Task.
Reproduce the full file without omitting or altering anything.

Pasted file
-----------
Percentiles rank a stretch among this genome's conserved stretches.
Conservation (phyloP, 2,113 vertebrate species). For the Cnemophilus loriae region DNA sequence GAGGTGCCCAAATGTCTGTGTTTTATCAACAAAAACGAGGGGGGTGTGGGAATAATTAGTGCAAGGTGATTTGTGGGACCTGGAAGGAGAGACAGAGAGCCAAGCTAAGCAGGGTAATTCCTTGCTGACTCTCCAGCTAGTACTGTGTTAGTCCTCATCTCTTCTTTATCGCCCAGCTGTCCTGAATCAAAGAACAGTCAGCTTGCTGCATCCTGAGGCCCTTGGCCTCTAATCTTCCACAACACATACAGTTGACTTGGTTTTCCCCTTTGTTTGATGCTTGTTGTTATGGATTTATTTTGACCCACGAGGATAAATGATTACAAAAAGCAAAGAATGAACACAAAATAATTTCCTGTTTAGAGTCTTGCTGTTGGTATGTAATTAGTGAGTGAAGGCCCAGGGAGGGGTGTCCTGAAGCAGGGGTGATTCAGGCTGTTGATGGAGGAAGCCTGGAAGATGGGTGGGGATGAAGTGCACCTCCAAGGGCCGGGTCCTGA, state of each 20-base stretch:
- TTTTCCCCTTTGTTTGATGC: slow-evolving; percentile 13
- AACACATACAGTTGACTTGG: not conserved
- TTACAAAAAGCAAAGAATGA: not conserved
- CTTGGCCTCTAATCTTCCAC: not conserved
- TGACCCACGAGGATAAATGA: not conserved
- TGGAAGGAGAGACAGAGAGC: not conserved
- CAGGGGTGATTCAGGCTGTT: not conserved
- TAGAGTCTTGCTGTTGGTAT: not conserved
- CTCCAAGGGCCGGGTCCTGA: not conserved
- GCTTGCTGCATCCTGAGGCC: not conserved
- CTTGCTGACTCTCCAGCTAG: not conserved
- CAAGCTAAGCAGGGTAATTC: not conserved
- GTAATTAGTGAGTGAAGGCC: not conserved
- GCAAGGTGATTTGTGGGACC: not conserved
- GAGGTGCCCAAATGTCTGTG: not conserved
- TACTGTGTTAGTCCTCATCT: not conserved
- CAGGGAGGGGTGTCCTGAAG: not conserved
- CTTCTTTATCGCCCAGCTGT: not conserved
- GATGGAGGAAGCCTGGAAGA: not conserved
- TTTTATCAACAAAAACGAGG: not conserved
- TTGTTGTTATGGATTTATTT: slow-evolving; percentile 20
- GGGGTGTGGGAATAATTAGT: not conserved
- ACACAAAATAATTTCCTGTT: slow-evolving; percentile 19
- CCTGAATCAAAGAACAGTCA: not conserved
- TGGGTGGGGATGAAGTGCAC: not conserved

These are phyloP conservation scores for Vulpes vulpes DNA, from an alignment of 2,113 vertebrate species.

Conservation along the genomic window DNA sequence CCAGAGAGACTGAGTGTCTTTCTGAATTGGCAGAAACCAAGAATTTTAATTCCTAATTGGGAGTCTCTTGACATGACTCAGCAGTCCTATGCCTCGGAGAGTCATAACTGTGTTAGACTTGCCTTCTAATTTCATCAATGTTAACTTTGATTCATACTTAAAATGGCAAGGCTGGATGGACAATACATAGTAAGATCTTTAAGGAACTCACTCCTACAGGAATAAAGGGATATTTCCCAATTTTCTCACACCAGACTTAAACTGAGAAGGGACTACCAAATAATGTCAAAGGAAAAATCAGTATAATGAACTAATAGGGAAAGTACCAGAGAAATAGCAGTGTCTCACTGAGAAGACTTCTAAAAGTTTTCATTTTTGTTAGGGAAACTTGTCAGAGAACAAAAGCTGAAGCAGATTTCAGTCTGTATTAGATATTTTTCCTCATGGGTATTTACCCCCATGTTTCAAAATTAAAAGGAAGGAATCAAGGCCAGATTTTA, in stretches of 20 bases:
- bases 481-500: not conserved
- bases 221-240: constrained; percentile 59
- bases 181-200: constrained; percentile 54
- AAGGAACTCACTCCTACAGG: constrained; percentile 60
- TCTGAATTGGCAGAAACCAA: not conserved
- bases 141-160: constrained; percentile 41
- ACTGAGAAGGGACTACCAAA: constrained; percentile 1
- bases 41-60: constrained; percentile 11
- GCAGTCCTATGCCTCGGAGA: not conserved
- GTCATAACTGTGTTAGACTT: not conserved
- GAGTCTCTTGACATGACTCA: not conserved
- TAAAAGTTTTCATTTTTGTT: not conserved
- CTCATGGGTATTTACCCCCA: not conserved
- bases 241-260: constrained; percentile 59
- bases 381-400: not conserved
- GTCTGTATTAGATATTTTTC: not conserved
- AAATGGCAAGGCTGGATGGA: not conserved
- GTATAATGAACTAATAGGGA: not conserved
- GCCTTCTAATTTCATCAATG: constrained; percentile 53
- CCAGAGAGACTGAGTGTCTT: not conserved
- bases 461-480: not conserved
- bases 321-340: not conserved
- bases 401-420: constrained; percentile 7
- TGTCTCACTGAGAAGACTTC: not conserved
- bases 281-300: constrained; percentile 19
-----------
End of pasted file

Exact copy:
Percentiles rank a stretch among this genome's conserved stretches.
Conservation (phyloP, 2,113 vertebrate species). For the Cnemophilus loriae region DNA sequence GAGGTGCCCAAATGTCTGTGTTTTATCAACAAAAACGAGGGGGGTGTGGGAATAATTAGTGCAAGGTGATTTGTGGGACCTGGAAGGAGAGACAGAGAGCCAAGCTAAGCAGGGTAATTCCTTGCTGACTCTCCAGCTAGTACTGTGTTAGTCCTCATCTCTTCTTTATCGCCCAGCTGTCCTGAATCAAAGAACAGTCAGCTTGCTGCATCCTGAGGCCCTTGGCCTCTAATCTTCCACAACACATACAGTTGACTTGGTTTTCCCCTTTGTTTGATGCTTGTTGTTATGGATTTATTTTGACCCACGAGGATAAATGATTACAAAAAGCAAAGAATGAACACAAAATAATTTCCTGTTTAGAGTCTTGCTGTTGGTATGTAATTAGTGAGTGAAGGCCCAGGGAGGGGTGTCCTGAAGCAGGGGTGATTCAGGCTGTTGATGGAGGAAGCCTGGAAGATGGGTGGGGATGAAGTGCACCTCCAAGGGCCGGGTCCTGA, state of each 20-base stretch:
- TTTTCCCCTTTGTTTGATGC: slow-evolving; percentile 13
- AACACATACAGTTGACTTGG: not conserved
- TTACAAAAAGCAAAGAATGA: not conserved
- CTTGGCCTCTAATCTTCCAC: not conserved
- TGACCCACGAGGATAAATGA: not conserved
- TGGAAGGAGAGACAGAGAGC: not conserved
- CAGGGGTGATTCAGGCTGTT: not conserved
- TAGAGTCTTGCTGTTGGTAT: not conserved
- CTCCAAGGGCCGGGTCCTGA: not conserved
- GCTTGCTGCATCCTGAGGCC: not conserved
- CTTGCTGACTCTCCAGCTAG: not conserved
- CAAGCTAAGCAGGGTAATTC: not conserved
- GTAATTAGTGAGTGAAGGCC: not conserved
- GCAAGGTGATTTGTGGGACC: not conserved
- GAGGTGCCCAAATGTCTGTG: not conserved
- TACTGTGTTAGTCCTCATCT: not conserved
- CAGGGAGGGGTGTCCTGAAG: not conserved
- CTTCTTTATCGCCCAGCTGT: not conserved
- GATGGAGGAAGCCTGGAAGA: not conserved
- TTTTATCAACAAAAACGAGG: not conserved
- TTGTTGTTATGGATTTATTT: slow-evolving; percentile 20
- GGGGTGTGGGAATAATTAGT: not conserved
- ACACAAAATAATTTCCTGTT: slow-evolving; percentile 19
- CCTGAATCAAAGAACAGTCA: not conserved
- TGGGTGGGGATGAAGTGCAC: not conserved

These are phyloP conservation scores for Vulpes vulpes DNA, from an alignment of 2,113 vertebrate species.

Conservation along the genomic window DNA sequence CCAGAGAGACTGAGTGTCTTTCTGAATTGGCAGAAACCAAGAATTTTAATTCCTAATTGGGAGTCTCTTGACATGACTCAGCAGTCCTATGCCTCGGAGAGTCATAACTGTGTTAGACTTGCCTTCTAATTTCATCAATGTTAACTTTGATTCATACTTAAAATGGCAAGGCTGGATGGACAATACATAGTAAGATCTTTAAGGAACTCACTCCTACAGGAATAAAGGGATATTTCCCAATTTTCTCACACCAGACTTAAACTGAGAAGGGACTACCAAATAATGTCAAAGGAAAAATCAGTATAATGAACTAATAGGGAAAGTACCAGAGAAATAGCAGTGTCTCACTGAGAAGACTTCTAAAAGTTTTCATTTTTGTTAGGGAAACTTGTCAGAGAACAAAAGCTGAAGCAGATTTCAGTCTGTATTAGATATTTTTCCTCATGGGTATTTACCCCCATGTTTCAAAATTAAAAGGAAGGAATCAAGGCCAGATTTTA, in stretches of 20 bases:
- bases 481-500: not conserved
- bases 221-240: constrained; percentile 59
- bases 181-200: constrained; percentile 54
- AAGGAACTCACTCCTACAGG: constrained; percentile 60
- TCTGAATTGGCAGAAACCAA: not conserved
- bases 141-160: constrained; percentile 41
- ACTGAGAAGGGACTACCAAA: constrained; percentile 1
- bases 41-60: constrained; percentile 11
- GCAGTCCTATGCCTCGGAGA: not conserved
- GTCATAACTGTGTTAGACTT: not conserved
- GAGTCTCTTGACATGACTCA: not conserved
- TAAAAGTTTTCATTTTTGTT: not conserved
- CTCATGGGTATTTACCCCCA: not conserved
- bases 241-260: constrained; percentile 59
- bases 381-400: not conserved
- GTCTGTATTAGATATTTTTC: not conserved
- AAATGGCAAGGCTGGATGGA: not conserved
- GTATAATGAACTAATAGGGA: not conserved
- GCCTTCTAATTTCATCAATG: constrained; percentile 53
- CCAGAGAGACTGAGTGTCTT: not conserved
- bases 461-480: not conserved
- bases 321-340: not conserved
- bases 401-420: constrained; percentile 7
- TGTCTCACTGAGAAGACTTC: not conserved
- bases 281-300: constrained; percentile 19